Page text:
In a small Melbourne neighbourhood, there resided an elderly woman who had spent most of her life in the same house. Witnessing families come and go, she had watched as the world changed around her, but now, she was alone. Her husband had passed away many years ago, and her only son had died fighting in a war.
Most of her days were spent on her deck, watching the world go by. With a perfect view of the street, she often saw her neighbours come and go. However, as time passed, her neighbours began to move away, replaced by new families who stayed for a while and then moved on. But the old woman didn’t mind, for she was accustomed to being alone.
One day, she saw her last neighbour pack up their belongings and drive away, which left her feeling a twinge of sadness. Having known them for many years, they had always been kind to her, and she knew that nothing could last forever.
As the sun began to set, a beautiful pink shifted into a warm orange glow. The old woman felt herself slipping away. Knowing that her time was coming to an end, she sat in her chair, feeling tears welling up inside, like a cloudburst threatening on a late summer afternoon. But these tears were different. They were not of sadness but of relief. As the dying sun warmed her deck with a reddish glow, memories of her son flooded her mind, and she felt a sense of peace wash over her.
At such times, she ached with blame and grief. Though when the tears dried, other thoughts stirred in her memory. Her thoughts cleared and a lively figure materialised, she could see her son going off to school in his last year. The excitement when he turned twelve and could join the military cadets! And…
The day her son had left to fight in the war. He had been so young and full of life. She had begged him not to go, but he had insisted. He had wanted to fight for his country and make a difference in the world. When he left, he had promised they’d be back by Christmas. And that she could always write letters to check up on him.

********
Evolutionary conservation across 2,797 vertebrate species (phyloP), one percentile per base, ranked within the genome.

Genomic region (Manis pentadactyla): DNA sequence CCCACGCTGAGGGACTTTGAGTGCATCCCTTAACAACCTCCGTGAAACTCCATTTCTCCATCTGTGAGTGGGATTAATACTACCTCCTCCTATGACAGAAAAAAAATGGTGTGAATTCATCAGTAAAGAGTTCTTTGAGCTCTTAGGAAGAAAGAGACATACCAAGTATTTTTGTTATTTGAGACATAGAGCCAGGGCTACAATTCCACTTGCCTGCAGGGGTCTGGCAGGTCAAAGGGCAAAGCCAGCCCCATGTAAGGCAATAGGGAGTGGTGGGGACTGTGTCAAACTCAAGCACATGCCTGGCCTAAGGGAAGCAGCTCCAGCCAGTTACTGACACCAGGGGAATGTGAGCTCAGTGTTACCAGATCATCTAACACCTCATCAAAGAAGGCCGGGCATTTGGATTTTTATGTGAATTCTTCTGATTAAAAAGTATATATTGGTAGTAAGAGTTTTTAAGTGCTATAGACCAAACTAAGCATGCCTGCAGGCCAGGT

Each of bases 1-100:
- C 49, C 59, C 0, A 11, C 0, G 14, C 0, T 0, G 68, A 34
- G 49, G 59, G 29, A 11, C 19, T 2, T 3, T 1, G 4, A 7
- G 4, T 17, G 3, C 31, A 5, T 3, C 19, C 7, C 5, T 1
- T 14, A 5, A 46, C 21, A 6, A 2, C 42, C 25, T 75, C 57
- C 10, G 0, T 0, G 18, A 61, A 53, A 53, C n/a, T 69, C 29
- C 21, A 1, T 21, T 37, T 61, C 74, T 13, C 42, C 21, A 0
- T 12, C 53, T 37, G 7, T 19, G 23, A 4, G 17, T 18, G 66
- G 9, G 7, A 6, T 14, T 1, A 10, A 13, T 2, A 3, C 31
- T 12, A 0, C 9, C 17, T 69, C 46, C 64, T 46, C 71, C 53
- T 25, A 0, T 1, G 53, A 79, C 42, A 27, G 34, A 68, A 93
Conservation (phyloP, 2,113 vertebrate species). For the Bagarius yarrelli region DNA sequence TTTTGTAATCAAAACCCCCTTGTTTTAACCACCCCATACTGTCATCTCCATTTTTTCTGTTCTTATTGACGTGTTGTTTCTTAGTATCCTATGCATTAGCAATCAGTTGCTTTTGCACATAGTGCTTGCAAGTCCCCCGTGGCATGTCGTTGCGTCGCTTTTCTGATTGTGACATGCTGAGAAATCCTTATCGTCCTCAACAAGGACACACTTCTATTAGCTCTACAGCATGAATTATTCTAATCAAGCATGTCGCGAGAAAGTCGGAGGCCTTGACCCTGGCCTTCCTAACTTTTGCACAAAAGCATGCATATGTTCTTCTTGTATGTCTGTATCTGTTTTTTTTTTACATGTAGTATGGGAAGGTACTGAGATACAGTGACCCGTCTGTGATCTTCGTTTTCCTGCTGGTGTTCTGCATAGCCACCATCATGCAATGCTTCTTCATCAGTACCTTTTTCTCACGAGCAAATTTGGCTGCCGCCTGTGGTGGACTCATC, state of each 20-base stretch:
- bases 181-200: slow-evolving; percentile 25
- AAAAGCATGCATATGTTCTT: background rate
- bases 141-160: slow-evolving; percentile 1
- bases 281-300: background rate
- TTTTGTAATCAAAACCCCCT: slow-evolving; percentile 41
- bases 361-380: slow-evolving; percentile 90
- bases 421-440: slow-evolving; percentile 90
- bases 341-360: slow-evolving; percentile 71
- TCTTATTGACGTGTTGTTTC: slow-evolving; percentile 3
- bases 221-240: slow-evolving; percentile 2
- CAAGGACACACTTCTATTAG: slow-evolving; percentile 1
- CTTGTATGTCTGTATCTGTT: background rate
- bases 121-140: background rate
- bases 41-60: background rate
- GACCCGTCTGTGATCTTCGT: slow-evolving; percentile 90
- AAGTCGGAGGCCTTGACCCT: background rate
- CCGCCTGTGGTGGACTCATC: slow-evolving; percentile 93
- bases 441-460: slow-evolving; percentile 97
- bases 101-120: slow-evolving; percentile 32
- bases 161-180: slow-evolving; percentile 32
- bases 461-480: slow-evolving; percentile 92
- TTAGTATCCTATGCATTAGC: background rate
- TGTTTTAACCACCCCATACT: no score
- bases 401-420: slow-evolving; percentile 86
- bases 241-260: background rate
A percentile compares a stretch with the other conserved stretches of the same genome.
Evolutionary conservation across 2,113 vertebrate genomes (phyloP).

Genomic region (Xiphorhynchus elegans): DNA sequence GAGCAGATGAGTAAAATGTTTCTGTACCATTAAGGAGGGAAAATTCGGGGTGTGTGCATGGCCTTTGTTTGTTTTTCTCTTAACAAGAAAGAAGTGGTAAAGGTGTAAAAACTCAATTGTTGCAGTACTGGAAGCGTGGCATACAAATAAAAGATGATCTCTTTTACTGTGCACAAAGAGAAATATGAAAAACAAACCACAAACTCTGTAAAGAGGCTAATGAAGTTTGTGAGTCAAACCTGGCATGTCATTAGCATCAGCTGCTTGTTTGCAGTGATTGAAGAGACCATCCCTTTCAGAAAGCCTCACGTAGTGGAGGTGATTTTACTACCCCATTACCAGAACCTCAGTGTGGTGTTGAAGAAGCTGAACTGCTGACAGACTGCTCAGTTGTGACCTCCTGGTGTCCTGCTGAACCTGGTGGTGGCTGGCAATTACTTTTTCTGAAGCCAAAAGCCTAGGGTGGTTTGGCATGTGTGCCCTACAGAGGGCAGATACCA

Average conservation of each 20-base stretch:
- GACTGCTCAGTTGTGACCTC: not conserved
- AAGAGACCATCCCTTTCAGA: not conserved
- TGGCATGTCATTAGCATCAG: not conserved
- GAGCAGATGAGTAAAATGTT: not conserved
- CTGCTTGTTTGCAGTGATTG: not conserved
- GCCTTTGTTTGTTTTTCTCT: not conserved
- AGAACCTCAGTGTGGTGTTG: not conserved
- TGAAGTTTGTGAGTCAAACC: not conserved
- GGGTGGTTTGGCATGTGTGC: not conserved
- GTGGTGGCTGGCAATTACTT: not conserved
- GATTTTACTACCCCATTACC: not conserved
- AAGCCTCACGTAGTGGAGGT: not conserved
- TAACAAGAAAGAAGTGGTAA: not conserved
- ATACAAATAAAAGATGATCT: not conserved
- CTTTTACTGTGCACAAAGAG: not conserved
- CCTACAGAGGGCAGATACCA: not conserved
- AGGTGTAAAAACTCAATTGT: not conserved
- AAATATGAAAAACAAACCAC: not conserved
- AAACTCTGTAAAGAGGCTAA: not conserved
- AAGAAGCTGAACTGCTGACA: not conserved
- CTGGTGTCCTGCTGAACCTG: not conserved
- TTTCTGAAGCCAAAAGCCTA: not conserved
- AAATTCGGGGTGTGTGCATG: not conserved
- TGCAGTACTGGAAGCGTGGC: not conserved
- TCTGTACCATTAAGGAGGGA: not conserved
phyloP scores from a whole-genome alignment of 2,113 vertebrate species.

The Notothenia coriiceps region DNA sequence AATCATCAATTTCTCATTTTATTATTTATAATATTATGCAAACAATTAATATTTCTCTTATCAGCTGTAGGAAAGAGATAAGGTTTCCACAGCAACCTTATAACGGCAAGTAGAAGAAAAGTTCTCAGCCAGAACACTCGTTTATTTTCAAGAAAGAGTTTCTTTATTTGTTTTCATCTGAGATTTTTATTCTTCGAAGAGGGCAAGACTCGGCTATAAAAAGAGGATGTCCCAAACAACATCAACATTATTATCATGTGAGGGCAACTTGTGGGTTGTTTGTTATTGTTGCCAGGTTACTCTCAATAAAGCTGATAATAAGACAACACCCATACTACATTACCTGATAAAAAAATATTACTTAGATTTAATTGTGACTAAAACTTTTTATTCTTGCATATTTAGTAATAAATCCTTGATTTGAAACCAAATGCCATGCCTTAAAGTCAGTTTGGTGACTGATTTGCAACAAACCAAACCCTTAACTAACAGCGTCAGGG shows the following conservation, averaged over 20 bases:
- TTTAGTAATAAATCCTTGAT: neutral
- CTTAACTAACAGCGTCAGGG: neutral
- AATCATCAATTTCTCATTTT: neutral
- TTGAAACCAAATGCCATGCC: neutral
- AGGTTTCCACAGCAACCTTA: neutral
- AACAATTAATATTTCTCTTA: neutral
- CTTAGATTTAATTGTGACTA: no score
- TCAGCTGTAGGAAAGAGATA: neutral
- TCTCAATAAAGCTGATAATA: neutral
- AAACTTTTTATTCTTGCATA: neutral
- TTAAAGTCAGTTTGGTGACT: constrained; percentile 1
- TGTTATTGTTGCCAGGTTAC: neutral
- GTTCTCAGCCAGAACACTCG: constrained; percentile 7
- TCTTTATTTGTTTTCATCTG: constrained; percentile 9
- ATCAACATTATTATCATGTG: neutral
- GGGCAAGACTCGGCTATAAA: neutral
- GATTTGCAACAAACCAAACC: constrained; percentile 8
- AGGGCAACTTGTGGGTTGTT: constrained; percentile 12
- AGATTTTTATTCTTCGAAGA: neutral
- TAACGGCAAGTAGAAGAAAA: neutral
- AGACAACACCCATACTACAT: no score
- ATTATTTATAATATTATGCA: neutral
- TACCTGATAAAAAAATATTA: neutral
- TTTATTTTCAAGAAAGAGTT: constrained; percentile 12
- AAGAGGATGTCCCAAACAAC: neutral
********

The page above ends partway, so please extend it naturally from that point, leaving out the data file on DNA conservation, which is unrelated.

Yet, very few letters were written during those hard times, and in most, little was said of the hardships endured, the dangers faced, or the homesickness conquered. They were cheerful, hopeful letters, full of lively descriptions of camp life, marches, and military news. Only at the end did the writer’s head overflow with longing for life and family at home. ‘I hope our house is full up with borders and the fowls laying,’ he had written from Gallipoli in a letter she received not long before the news that he’d died. He had added that he still hadn’t received any of the letters they’d been sending him from home. ‘Write soon,’ he scrawled at the top of the page, ‘as every letter is welcome here.’
Her heart broke anew whenever she thought of it, yet she couldn’t give in, at least not during daylight. It was at night, lying in bed, that the tears flowed and she was filled with a sense of self-reproach that never quite left her.
If only… If only she had not given in when he pleaded to be allowed to enlist and join the great adventure of the war. If only his father had been accepted when he tried to join up. But he’d been rejected and young Jim said, ‘Nevermind, Dad, I’ll go instead.’ She could hear him now. His voice already broken, the boy so manly in appearance, though he’d just turned 14.
As the old woman slipped away, she knew that she was not truly alone. Her son was with her in spirit, and his memory would live on. She thought of the many young men and women who had fought and died for their country, and she felt a sense of pride. The only powerful positive emotion that truly gave her peace. The past resonates into the present, and with the warm humid air, the old woman felt her son’s presence as if he was there with her on the deck.
A fan of headlights came on, illuminating a glistening golden-red curtain of dust. The lights began to retreat down the driveway, swung around, dimmed, then were gone. This lonely mother died, but in the empire that many before us, including her son, has paved. The sun will never set. As the sun dipped below the horizon, the world continued to turn, and life went on. Though her journey had come to an end, she had found peace in the memories of her son and the sacrifices he made. Her life had been a testament to the strength and resilience of the human spirit, and her story would be passed down for generations to come.
Lest we forget.
Written by Sophia Kong and edited by Isla Wang. Published on 9/7/2023. Art by Felix Yang.